A civil rights lawsuit filed Tuesday alleges that a Colorado Springs police officer retaliated against a pedestrian with excessive force.
The incident took place on June 7 of last year. Michael Sexton walked along the road when a squad car drove past him. Sexton lifted his middle finger to the vehicle as it passed. Then, the squad car made an abrupt U-turn across four lanes of traffic to double back. The police officer behind the wheel, Matthew Anderson, pulled alongside Sexton and asked if he need help, presumably with a sarcastic tone. The ensuing events suggest a facetious tone.
At that point, Sexton replied he did not need help. However, as Anderson drove away and Sexton crossed the street, the police officer returned.
Sexton repeated his crude gesture and began filming Anderson. Subsequently, Anderson exited his vehicle and apprehended Sexton.
Police Officer Applies Excessive Force
The lawsuit explains Anderson “jumped out of his vehicle and grabbed Mr. Sexton. Defendant Anderson used force against Mr. Sexton within seconds of the initiation of the interaction.” It goes on to say he “pulled Mr. Sexton to the police car by his wrist and shoved Mr. Sexton against, and over, the hood of his vehicle.”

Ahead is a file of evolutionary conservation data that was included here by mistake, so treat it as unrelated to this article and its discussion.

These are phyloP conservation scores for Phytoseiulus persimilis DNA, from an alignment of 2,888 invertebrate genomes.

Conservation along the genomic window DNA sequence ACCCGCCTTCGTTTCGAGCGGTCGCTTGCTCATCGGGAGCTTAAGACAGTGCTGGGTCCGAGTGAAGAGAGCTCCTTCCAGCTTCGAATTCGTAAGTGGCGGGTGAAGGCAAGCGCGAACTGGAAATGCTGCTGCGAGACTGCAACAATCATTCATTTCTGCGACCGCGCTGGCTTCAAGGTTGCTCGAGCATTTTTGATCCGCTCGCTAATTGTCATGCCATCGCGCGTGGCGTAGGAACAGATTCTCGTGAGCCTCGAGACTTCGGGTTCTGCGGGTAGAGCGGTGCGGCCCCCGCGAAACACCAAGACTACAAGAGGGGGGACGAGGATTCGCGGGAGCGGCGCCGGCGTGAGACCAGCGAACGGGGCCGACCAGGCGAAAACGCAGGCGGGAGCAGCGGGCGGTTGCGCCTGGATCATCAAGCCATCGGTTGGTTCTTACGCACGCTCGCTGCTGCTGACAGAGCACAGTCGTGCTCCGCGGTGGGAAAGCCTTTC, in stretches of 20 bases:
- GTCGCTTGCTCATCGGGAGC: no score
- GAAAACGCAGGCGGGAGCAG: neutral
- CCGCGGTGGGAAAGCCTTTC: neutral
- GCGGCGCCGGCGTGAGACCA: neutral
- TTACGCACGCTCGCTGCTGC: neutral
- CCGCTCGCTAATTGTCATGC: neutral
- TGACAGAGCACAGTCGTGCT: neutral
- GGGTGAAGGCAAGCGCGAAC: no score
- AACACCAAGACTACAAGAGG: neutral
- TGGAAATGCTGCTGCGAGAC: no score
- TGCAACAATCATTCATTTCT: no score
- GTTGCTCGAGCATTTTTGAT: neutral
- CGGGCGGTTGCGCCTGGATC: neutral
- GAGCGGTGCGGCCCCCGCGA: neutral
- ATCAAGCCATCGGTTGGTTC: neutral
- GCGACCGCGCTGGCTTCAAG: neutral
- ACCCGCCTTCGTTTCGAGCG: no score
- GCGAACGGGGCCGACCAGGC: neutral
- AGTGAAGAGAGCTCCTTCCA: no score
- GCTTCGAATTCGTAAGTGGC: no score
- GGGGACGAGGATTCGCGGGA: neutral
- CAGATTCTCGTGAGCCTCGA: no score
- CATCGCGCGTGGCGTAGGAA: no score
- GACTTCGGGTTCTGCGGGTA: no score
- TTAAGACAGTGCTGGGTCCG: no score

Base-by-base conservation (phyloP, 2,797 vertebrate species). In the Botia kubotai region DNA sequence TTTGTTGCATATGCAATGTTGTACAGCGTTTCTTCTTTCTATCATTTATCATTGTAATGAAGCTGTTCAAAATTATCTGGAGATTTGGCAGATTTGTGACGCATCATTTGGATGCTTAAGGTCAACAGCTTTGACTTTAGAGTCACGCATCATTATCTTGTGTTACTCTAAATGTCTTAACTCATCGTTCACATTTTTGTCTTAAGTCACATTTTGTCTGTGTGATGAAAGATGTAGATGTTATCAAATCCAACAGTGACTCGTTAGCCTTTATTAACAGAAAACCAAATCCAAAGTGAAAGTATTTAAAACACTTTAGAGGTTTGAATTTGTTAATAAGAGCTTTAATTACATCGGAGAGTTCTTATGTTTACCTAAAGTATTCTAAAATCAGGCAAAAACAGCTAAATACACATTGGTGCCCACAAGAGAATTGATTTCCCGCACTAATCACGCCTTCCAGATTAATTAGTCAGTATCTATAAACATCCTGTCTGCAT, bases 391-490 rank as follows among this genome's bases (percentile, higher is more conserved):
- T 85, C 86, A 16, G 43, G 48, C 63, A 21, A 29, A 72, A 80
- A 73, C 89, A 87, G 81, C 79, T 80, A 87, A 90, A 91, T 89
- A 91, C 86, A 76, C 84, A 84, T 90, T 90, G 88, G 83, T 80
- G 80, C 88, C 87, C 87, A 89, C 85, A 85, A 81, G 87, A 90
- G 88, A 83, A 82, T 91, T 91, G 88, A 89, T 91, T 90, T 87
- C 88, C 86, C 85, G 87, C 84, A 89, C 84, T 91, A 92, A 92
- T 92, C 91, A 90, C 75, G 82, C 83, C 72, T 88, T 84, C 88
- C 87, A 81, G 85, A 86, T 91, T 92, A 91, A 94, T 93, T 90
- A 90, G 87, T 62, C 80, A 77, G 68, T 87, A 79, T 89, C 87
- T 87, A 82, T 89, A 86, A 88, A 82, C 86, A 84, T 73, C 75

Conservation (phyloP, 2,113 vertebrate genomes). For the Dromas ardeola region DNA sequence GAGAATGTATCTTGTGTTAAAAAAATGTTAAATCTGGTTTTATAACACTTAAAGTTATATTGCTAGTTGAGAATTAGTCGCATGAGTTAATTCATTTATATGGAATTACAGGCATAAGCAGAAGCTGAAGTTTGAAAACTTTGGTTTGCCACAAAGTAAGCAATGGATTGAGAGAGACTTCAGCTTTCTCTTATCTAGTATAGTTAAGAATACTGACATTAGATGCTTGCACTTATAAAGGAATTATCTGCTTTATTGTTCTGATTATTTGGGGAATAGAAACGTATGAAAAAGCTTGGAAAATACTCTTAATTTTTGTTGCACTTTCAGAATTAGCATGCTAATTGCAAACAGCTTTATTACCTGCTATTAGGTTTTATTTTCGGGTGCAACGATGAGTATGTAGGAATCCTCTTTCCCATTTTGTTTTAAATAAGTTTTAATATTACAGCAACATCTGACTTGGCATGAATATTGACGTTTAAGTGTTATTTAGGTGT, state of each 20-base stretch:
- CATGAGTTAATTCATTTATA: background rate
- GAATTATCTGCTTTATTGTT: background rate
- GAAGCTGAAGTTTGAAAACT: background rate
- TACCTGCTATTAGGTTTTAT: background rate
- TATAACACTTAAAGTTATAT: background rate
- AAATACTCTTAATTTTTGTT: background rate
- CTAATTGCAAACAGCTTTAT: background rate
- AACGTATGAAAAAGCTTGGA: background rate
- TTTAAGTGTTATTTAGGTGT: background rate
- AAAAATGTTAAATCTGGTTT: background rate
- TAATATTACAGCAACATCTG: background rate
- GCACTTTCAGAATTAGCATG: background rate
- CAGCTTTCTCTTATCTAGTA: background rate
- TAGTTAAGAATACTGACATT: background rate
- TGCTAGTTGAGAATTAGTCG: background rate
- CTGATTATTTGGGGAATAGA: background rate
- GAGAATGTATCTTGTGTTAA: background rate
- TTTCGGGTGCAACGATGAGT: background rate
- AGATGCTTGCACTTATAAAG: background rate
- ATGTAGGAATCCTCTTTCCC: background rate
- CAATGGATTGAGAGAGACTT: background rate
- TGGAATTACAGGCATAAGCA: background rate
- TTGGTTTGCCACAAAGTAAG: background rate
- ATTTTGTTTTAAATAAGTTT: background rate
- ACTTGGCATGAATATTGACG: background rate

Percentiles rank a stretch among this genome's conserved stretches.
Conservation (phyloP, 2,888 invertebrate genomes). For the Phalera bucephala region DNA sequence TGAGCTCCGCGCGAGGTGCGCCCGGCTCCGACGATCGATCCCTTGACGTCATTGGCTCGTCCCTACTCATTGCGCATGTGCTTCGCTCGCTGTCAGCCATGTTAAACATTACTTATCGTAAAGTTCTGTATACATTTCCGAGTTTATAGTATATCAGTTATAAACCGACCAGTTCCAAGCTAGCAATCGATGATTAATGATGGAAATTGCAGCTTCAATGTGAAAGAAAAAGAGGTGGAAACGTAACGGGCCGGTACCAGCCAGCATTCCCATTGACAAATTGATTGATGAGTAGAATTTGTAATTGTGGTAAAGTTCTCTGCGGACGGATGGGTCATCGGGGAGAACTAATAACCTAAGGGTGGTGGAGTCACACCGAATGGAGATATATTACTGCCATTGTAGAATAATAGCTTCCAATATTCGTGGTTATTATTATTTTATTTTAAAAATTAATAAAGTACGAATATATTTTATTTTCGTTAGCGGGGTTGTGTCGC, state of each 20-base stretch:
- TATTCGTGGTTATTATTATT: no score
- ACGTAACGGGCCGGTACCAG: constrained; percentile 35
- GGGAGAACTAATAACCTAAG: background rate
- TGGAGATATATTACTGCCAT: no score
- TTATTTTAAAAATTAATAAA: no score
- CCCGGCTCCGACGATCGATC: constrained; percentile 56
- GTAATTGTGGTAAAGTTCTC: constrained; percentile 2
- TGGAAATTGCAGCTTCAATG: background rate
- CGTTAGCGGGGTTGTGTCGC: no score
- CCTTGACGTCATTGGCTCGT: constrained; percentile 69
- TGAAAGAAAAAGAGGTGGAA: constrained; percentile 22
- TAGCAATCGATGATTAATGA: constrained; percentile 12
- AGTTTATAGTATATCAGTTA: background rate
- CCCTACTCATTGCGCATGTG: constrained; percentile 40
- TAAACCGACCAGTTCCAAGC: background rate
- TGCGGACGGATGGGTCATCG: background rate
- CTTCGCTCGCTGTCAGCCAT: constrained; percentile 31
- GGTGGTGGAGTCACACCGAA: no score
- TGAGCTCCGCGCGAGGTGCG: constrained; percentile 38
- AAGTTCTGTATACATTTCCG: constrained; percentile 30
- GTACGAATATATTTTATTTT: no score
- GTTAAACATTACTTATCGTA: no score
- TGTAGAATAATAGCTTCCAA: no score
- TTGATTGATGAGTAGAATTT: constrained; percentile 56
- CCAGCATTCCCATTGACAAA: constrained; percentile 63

He requested the officer calm himself while Anderson pressed his weight against Sexton and held his arm back.
The altercation concluded with a jaywalking ticket for Sexton. That charge was later dismissed.
A spokesperson for Colorado Springs, Kim Melchor, said the city doesn’t comment on pending litigation.
The suit lists a number of other incidents involving excessive force applied by Colorado Springs police officers. Furthermore, it suggests a pattern of inappropriate behavior.
The lawsuit follows a high profile police shooting in the city last year when another police officer shot and killed a fleeing suspect. In that case, a grand jury cleared the officer of wrongdoing. Still, the citizens of Colorado Springs demonstrated, calling for police accountability.